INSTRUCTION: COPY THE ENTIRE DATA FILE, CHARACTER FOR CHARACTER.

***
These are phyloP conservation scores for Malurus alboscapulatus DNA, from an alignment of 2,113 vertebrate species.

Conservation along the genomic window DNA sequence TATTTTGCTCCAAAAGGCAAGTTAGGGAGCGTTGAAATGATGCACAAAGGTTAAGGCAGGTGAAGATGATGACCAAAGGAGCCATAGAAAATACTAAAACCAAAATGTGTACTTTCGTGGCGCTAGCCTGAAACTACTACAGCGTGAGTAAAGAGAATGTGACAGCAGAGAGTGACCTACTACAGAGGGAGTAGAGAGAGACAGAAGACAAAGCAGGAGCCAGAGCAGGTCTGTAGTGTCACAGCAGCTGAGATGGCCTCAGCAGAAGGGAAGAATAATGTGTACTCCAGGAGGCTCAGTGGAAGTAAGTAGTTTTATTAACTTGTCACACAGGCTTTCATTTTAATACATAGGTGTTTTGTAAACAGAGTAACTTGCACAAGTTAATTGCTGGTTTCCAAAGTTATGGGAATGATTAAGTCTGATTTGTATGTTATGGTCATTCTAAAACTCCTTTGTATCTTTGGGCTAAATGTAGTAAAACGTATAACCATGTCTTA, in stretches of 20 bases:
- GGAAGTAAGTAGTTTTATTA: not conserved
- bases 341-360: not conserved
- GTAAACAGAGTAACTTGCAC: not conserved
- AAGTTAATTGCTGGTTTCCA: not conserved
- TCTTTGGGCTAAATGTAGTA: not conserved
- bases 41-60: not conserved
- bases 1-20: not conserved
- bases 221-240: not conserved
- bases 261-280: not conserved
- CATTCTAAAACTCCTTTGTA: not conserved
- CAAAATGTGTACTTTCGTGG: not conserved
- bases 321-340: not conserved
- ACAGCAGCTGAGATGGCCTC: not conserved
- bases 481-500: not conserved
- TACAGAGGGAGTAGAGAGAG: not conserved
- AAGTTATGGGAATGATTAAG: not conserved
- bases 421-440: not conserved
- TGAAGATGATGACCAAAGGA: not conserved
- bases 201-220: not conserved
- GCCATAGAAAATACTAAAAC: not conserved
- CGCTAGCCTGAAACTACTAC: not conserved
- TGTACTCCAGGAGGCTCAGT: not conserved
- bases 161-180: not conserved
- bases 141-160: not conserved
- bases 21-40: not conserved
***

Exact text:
These are phyloP conservation scores for Malurus alboscapulatus DNA, from an alignment of 2,113 vertebrate species.

Conservation along the genomic window DNA sequence TATTTTGCTCCAAAAGGCAAGTTAGGGAGCGTTGAAATGATGCACAAAGGTTAAGGCAGGTGAAGATGATGACCAAAGGAGCCATAGAAAATACTAAAACCAAAATGTGTACTTTCGTGGCGCTAGCCTGAAACTACTACAGCGTGAGTAAAGAGAATGTGACAGCAGAGAGTGACCTACTACAGAGGGAGTAGAGAGAGACAGAAGACAAAGCAGGAGCCAGAGCAGGTCTGTAGTGTCACAGCAGCTGAGATGGCCTCAGCAGAAGGGAAGAATAATGTGTACTCCAGGAGGCTCAGTGGAAGTAAGTAGTTTTATTAACTTGTCACACAGGCTTTCATTTTAATACATAGGTGTTTTGTAAACAGAGTAACTTGCACAAGTTAATTGCTGGTTTCCAAAGTTATGGGAATGATTAAGTCTGATTTGTATGTTATGGTCATTCTAAAACTCCTTTGTATCTTTGGGCTAAATGTAGTAAAACGTATAACCATGTCTTA, in stretches of 20 bases:
- GGAAGTAAGTAGTTTTATTA: not conserved
- bases 341-360: not conserved
- GTAAACAGAGTAACTTGCAC: not conserved
- AAGTTAATTGCTGGTTTCCA: not conserved
- TCTTTGGGCTAAATGTAGTA: not conserved
- bases 41-60: not conserved
- bases 1-20: not conserved
- bases 221-240: not conserved
- bases 261-280: not conserved
- CATTCTAAAACTCCTTTGTA: not conserved
- CAAAATGTGTACTTTCGTGG: not conserved
- bases 321-340: not conserved
- ACAGCAGCTGAGATGGCCTC: not conserved
- bases 481-500: not conserved
- TACAGAGGGAGTAGAGAGAG: not conserved
- AAGTTATGGGAATGATTAAG: not conserved
- bases 421-440: not conserved
- TGAAGATGATGACCAAAGGA: not conserved
- bases 201-220: not conserved
- GCCATAGAAAATACTAAAAC: not conserved
- CGCTAGCCTGAAACTACTAC: not conserved
- TGTACTCCAGGAGGCTCAGT: not conserved
- bases 161-180: not conserved
- bases 141-160: not conserved
- bases 21-40: not conserved